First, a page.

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I am hacking around with an old (CRT) VGA monitor.

What I want is to make the monitor display a blank white screen at all time, when the power is connected of course. I do not care if I cannot use my monitor for its normal job anymore.

Is it possible to short some pins of the VGA connector to mimic a blank white screen?

Or should I go to http://electronics.stackexchange.com?

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Out of curiosity - why? (I personally have no idea how to do this short of leaving a computer connected SHOWING a solid white screen all the time, so I'll decline answering.) –  Shinrai Mar 26 '12 at 15:46
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You can make an oscilloscope from an old crt, but mine shows a message and automatically shuts of :( and I don't want to keep a computer connected. But I am not familiar with the VGA connector protocol. –  Qurben Mar 26 '12 at 15:51
    
Ooooh, that sounds like fun. Good luck with that. –  Shinrai Mar 26 '12 at 15:53
    
Thank you very much! –  Qurben Mar 26 '12 at 15:54
    
Shorting some pins on the VGA connector won't do what you want. The VGA interface includes timing signals, e.g. horizontal & vertical sync pulses. Nothing will be displayed until the monitor can recognize frequency of the pulses. BTW a white screen will cause the monitor to draw maximum electrical power from the AC line. –  sawdust Mar 26 '12 at 19:25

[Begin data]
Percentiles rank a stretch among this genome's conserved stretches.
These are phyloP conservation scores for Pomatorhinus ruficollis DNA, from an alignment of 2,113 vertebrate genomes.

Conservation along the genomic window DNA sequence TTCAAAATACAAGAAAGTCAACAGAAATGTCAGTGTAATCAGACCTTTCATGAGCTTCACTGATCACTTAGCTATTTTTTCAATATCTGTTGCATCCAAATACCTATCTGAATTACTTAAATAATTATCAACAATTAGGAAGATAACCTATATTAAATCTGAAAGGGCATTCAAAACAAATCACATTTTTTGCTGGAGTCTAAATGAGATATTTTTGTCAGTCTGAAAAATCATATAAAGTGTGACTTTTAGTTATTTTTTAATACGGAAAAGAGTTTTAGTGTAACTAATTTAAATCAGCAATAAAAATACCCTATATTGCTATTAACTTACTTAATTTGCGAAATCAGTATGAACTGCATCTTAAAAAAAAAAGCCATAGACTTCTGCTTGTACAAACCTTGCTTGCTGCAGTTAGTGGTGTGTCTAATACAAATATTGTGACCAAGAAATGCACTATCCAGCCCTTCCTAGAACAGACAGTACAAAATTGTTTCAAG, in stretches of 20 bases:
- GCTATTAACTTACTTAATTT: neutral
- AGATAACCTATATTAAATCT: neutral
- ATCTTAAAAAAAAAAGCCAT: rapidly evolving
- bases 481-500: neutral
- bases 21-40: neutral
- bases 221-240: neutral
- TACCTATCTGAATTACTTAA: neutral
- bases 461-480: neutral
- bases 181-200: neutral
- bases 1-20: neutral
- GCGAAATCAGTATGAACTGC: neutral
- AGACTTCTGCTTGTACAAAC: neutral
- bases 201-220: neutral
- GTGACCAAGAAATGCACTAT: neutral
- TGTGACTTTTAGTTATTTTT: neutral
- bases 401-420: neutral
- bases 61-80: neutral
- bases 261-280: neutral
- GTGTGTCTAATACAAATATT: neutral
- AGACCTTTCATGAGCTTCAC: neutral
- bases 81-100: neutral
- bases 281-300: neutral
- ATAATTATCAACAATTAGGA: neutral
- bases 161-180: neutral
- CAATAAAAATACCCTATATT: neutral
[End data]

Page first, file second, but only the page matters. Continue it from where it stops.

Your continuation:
2 Answers 2

Disclaimer: I am not a monitor technician nor do I work for or am affiliated with the linked company.

The easiest solution (but not the cheapest) is to obtain a VGA monitor tester. They usually have solid color generation functions, and white (as a comment mentioned) is also to test maximum power draw. These can be found ranging from $25 to many hundreds of dollars. For example: http://www.datasynceng.com/vgapdoc.htm

If you want to build your own, it might be less expensive since you only want one function. For that, you'll definitely want to look at the VGA specification (see references), VGA pinout, and of course consult the electronics gurus at Electronics SE.

Related or useful:

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All LCD monitors have a white light source behind the panel. You can use this. Forget about delivering a display signal and just figure out what kind of power you need to get just the backlight working.

Tear out all electronics and replace it with a simple power supply that is only connected to that backlight. Done :-)

yeah I know it's a bit late to answer. Care to tell how it turned out?

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